Market research firm, IHS, has significantly raised its forecast for global PV demand for 2014. Driven by expected demand growth in China and Japan, IHS expects installations to reach 46GW, a 22% increase over 2013.
Leading the growth in demand is China, which IHS said would install 4.8GW of rooftop projects and 8GW of ground-mount projects in 2014. Total installations in China are expected to reach 13GW this year, a 29% increase from its upward revised 10GW in 2013.
“IHS previously expressed its doubts about the Chinese government’s capability to reach an ambitious target of 8GW worth of rooftop solar projects in 2014,” said Ash Sharma, senior director of solar research at IHS. “While IHS still predicts this goal will not be met, China’s recent announcement that it will shift its focus to ground-mount projects and increase its installation target for this segment to 6GW has led us to raise our forecast for 2014.”
Indeed, IHS has previously been sceptical of China’s goal of meeting government targets of around 10GW in 2013, forecasting installations of around 7.5GW. However Chinese officials had said installations had exceeded 10GW late last year, while NPD Solarbuzz estimated installations had reached over 11GW.
IHS was not alone in massively missing the installation growth in China last year; Bloomberg New Energy Finance (BNEF) undertook a complete u-turn earlier this year, conceding that China was expected to beat Japan in PV installations in 2013, forecasting that China had installed around 12GW in 2013.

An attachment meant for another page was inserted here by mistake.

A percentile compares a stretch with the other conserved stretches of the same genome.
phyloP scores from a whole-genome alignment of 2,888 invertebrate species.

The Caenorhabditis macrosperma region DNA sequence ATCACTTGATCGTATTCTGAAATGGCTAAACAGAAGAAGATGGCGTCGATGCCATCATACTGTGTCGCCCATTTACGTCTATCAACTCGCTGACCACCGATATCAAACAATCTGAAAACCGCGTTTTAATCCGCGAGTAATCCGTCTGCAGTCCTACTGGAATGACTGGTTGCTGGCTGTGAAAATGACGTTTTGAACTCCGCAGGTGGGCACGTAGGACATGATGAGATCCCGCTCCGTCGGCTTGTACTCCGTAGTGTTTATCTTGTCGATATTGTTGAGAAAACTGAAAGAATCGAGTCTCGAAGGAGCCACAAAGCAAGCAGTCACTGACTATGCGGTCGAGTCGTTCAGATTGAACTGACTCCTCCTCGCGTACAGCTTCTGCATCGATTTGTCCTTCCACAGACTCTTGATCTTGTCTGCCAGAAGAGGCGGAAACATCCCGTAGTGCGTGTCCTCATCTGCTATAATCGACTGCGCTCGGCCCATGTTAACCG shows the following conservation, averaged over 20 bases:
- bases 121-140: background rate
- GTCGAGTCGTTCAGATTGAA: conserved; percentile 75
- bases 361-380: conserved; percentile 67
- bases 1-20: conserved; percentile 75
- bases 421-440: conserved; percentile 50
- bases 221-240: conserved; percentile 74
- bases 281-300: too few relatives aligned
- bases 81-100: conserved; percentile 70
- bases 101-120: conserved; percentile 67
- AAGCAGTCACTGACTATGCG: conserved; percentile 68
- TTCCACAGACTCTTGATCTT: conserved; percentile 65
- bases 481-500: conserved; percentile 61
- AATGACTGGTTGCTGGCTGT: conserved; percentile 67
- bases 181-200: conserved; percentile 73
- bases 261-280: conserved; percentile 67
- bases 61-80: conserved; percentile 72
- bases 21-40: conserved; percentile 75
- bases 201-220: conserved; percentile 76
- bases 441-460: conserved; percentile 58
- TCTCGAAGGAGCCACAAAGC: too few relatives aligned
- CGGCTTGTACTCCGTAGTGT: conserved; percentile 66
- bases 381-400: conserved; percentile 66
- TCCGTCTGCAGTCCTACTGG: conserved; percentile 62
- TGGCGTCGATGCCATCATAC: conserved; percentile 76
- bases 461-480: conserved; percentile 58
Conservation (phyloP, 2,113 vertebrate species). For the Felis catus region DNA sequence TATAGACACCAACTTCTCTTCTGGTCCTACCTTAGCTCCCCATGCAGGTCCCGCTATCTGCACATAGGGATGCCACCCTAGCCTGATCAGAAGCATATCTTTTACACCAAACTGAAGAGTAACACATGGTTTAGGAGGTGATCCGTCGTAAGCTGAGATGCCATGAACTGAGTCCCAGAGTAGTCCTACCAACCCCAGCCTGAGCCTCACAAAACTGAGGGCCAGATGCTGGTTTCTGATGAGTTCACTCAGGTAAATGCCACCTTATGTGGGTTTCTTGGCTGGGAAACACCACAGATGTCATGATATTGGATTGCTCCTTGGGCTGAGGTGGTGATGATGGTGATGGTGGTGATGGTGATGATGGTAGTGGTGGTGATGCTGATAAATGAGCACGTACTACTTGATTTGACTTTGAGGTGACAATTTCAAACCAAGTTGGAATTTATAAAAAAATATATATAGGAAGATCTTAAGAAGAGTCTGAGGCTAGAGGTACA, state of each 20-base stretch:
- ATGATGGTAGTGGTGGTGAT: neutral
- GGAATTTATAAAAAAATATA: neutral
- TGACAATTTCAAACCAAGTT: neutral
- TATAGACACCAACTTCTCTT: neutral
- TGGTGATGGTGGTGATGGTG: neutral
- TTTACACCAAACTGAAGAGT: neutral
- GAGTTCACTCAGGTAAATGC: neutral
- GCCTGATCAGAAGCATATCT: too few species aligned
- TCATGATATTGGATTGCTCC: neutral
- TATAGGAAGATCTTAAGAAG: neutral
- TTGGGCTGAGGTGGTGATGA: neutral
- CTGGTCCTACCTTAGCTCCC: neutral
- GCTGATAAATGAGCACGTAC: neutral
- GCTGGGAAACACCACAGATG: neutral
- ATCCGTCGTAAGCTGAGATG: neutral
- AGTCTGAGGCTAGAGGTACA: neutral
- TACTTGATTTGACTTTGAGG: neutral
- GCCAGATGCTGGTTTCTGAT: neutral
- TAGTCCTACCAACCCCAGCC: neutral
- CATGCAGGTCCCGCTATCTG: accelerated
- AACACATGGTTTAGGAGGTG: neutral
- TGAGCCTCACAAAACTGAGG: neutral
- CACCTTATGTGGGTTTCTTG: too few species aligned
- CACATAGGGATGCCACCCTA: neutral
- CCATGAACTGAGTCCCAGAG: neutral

IHS had last said that demand in China would reach 9.5GW in 2014, dampened by heavy reliance on government targets of 8GW of distributed PV being installed, which IHS did say was not feasible.
The latest global demand revisions by IHS, primarily due to underestimating growth in China for 2013 and 2014, bring them in line with a growing number of forecasts that project 2014 demand to be above 45GW and closer to 50GW.
Another reason IHS said was behind the forecast revisions was the expected increase in demand in Japan. According to the market research firm, installations in Japan are expected to increase by 45% to reach 9GW in 2014, up from 6.3GW project for 2013.
“IHS expects the residential PV market in Japan to decline this year,” Sharma explained. “Although the reduction in Japan’s feed-in-tariff conformed precisely to IHS expectations, other factors will cause the residential market to decline. These factors include the increase in sales tax on domestic PV systems, the expiration of the additional up-front subsidy and the slowdown in new housing construction.”
However, IHS noted that weakness expected in the Japanese residential market would be more than compensated for by the strong commercial rooftop market.
Something all the major market research firms seem to agree on is the continued decline in European markets.
IHS expects that European PV installations in 2014 will fall to 9.7GW, 700MW lower than previously forecasted, marking the third annual decline from the peak year of 2011, when the total amounted to 19GW.
The revision was down to lower expected installations in Germany and also in the Ukraine, as a result of the political uncertainty in Crimea.
“Despite the continued reduction of government support for PV in Europe, worldwide growth is continuing as conditions elsewhere around the globe continue to improve,” Sharma added. “The long-term IHS outlook for worldwide PV installations remains largely unchanged, with double-digit annual growth predicted for the next five years and total installed capacity exceeding 400GW at the end of 2018. IHS has identified 32 countries that will install more than 100MW this year, and seven of these surpassing 1GW.”